The Flaws of Using Sub-Tasks to Organize Work in Agile Software Development and Why Moving Stories is the Key to Success
Agile software development is a methodology that emphasizes teamwork, flexibility, and continuous improvement. A key component of this approach is the use of a Kanban board to manage work and visualise progress. However, some teams organise their kanban board incorrectly, which can lead to confusion and inefficiency. In this article, we will explore why this flawed approach is problematic and why moving stories across the board is the correct way to organise work.
First, let’s define some terms. In agile software development, a story is a high-level description of a user’s needs. It represents the value that the customer expects to receive from the software. A sub-task, on the other hand, is a specific piece of work that needs to be completed to deliver the story. Sub-tasks are usually related to a particular aspect of software development, such as development, testing, or deployment. A workflow, or value stream, is the sequence of steps that a team follows to deliver software.
Now, let’s consider the flawed approach that some teams take. They define their workflow as To Do, Doing, Done, and use stories for swimlanes, moving sub-tasks across the board. This means that each story has its own row or swimlane on the kanban board, and the sub-tasks are moved across the columns as they are completed. However, this approach is flawed for several reasons.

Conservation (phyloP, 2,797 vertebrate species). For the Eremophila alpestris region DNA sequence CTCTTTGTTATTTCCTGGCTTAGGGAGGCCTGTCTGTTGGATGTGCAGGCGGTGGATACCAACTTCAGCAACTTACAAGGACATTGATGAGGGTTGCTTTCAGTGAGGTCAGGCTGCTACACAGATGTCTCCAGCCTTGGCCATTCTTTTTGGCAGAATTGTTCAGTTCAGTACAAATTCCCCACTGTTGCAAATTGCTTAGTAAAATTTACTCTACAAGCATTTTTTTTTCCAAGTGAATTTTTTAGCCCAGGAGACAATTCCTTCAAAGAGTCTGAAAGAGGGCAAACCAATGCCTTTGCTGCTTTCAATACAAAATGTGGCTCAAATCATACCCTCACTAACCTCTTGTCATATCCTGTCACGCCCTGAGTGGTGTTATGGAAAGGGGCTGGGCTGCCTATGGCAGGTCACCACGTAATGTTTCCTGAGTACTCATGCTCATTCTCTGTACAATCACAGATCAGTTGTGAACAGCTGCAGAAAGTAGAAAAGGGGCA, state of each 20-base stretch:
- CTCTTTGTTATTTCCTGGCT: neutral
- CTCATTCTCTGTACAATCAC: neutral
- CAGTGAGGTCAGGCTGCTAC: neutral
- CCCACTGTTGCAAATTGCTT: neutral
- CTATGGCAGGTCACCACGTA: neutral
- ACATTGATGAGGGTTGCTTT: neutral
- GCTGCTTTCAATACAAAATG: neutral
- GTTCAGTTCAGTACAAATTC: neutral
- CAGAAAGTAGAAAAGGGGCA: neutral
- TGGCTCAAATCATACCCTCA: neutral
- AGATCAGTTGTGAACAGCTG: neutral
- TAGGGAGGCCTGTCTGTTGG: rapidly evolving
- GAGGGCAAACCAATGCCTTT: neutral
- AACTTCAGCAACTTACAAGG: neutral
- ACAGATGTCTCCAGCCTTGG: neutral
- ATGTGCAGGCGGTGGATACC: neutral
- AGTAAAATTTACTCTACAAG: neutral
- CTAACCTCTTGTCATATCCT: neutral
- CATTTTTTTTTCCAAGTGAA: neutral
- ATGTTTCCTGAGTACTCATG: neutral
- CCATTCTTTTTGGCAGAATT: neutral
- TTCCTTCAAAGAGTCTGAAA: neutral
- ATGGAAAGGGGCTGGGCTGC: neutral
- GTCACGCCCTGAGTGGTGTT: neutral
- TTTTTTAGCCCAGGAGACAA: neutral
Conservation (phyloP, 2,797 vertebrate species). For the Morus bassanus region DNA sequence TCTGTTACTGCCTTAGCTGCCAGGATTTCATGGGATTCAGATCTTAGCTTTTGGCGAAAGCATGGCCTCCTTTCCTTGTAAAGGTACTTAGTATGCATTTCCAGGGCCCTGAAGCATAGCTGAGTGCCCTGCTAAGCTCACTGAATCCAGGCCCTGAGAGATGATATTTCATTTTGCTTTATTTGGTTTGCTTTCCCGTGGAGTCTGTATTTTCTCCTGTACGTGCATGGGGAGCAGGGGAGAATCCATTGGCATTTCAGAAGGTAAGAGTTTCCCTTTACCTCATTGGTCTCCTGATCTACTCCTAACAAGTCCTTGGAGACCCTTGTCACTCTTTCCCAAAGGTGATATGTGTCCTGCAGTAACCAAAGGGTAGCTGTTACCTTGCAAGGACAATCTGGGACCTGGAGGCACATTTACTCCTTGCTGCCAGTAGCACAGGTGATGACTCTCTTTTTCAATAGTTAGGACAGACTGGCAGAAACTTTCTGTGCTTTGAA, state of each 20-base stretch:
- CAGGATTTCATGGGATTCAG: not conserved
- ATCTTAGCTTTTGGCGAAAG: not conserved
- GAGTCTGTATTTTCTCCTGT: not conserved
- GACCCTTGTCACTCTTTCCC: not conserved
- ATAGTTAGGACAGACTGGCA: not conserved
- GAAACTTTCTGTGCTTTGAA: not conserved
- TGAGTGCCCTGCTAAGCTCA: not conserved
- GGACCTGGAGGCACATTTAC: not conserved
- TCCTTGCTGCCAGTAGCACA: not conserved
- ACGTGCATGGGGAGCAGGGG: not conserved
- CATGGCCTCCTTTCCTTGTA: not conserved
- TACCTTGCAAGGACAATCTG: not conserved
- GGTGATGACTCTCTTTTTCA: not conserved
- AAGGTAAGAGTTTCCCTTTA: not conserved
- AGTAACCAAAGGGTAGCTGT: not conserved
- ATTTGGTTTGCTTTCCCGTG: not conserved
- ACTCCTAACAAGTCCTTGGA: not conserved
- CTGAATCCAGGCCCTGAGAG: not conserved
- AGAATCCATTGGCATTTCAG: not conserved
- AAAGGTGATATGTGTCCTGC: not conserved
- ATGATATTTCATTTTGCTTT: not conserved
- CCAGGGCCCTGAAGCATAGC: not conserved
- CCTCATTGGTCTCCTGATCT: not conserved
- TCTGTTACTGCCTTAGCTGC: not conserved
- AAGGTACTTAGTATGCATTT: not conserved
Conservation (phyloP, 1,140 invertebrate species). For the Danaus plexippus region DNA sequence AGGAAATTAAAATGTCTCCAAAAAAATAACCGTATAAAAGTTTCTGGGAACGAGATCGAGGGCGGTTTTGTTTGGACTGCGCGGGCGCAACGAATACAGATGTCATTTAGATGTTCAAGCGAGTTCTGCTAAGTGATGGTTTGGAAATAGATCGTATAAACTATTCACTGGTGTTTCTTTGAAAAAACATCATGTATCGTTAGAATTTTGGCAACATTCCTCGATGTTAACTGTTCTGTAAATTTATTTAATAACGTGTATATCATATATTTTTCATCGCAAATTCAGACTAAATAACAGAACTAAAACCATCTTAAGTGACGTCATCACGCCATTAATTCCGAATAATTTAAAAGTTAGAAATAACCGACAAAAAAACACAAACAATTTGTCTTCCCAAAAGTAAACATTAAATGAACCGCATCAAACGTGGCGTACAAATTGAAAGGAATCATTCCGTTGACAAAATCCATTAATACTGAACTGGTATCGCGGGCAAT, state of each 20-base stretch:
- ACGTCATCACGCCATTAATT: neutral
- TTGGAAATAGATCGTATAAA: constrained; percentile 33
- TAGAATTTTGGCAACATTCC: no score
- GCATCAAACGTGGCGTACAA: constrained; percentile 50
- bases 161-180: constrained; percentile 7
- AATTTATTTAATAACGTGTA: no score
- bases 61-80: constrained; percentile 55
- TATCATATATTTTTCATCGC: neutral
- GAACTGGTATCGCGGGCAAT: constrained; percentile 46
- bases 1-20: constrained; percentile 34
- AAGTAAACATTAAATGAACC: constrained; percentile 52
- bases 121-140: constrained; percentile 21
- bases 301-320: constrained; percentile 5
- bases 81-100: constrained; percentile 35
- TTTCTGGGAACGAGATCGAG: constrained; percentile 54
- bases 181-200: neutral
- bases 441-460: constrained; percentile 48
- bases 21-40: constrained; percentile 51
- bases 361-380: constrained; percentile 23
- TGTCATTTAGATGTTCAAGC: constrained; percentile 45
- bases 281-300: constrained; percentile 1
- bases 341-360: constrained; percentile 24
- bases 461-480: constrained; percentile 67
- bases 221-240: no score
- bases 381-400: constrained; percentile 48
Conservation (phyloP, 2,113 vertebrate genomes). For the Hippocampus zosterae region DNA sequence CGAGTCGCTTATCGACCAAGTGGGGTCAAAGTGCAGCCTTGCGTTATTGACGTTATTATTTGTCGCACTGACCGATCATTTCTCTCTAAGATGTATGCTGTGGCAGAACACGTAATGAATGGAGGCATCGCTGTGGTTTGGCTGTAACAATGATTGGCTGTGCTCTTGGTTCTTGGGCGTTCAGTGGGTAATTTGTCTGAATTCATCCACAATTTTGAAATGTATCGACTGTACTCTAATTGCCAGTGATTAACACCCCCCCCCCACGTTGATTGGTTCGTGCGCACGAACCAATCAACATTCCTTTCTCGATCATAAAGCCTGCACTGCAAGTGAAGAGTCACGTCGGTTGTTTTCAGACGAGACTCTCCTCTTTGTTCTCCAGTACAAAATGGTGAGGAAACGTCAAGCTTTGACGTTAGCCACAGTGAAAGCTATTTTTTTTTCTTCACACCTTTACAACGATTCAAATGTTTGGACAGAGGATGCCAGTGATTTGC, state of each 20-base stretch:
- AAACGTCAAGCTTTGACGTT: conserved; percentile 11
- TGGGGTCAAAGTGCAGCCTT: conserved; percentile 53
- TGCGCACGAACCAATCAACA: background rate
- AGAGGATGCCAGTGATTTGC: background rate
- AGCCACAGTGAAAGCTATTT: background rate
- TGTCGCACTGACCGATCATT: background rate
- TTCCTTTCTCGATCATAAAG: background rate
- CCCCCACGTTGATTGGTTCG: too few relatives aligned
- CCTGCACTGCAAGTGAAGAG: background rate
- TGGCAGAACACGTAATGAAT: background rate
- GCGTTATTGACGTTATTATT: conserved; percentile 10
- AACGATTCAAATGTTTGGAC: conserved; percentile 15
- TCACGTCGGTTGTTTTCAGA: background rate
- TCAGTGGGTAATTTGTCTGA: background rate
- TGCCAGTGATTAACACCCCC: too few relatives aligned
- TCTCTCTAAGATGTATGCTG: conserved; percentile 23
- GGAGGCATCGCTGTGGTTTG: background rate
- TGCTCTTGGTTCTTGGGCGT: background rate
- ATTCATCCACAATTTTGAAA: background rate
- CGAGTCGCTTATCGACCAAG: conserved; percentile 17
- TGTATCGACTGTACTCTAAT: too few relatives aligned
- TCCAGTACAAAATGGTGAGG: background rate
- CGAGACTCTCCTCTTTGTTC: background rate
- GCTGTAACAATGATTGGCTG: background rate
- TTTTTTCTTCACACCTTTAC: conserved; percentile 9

First, it can be confusing and difficult to understand. When sub-tasks are used to represent work on the kanban board, it can be challenging to see the big picture of what is being accomplished. This can make it hard to track progress, identify bottlenecks, and make informed decisions.
Second, it can be inefficient. Moving sub-tasks across the board can create a lot of unnecessary work and communication. When a sub-task is moved from one column to another, you are operating in a silo’d nature. This can slow down the development process and lead to delays.
Finally, this approach can lead to a focus on tasks rather than value. When sub-tasks are used as the primary unit of work, it can be easy to lose sight of the value that the software is intended to provide to the customer. This can result in a product that is technically excellent but does not meet the needs of the customer.
So, what is the correct way to organise work on a kanban board? The answer is to move stories across the board rather than sub-tasks. Stories represent the value that the customer expects to receive from the software, and they should be the primary unit of work on the kanban board. When a story is completed, it should be moved across the columns of the workflow, from left to right. This approach has several benefits.
First, it provides a clear and intuitive way to visualise progress. When stories are moved across the board, it is easy to see what work has been completed and what is still in progress. This can help the team to identify bottlenecks and make informed decisions.
Second, it can increase efficiency. When stories are used as the primary unit of work, collaboration between team members can be maximised. This can speed up the development process and reduce delays.
Finally, it ensures that the team remains focused on delivering value to the customer. By using stories as the primary unit of work, the team is constantly reminded of the customer’s needs and the value that the software is intended to provide.
In conclusion, the kanban board is a vital tool in agile software development, and it is essential to use it correctly. Using stories as the primary unit of work on the kanban board and moving them across the workflow columns is the correct way to organise work. This approach provides clarity, efficiency, and a focus on delivering value to the customer. Teams that adopt this approach will be better equipped to deliver high-quality solutions that meet the needs of their users.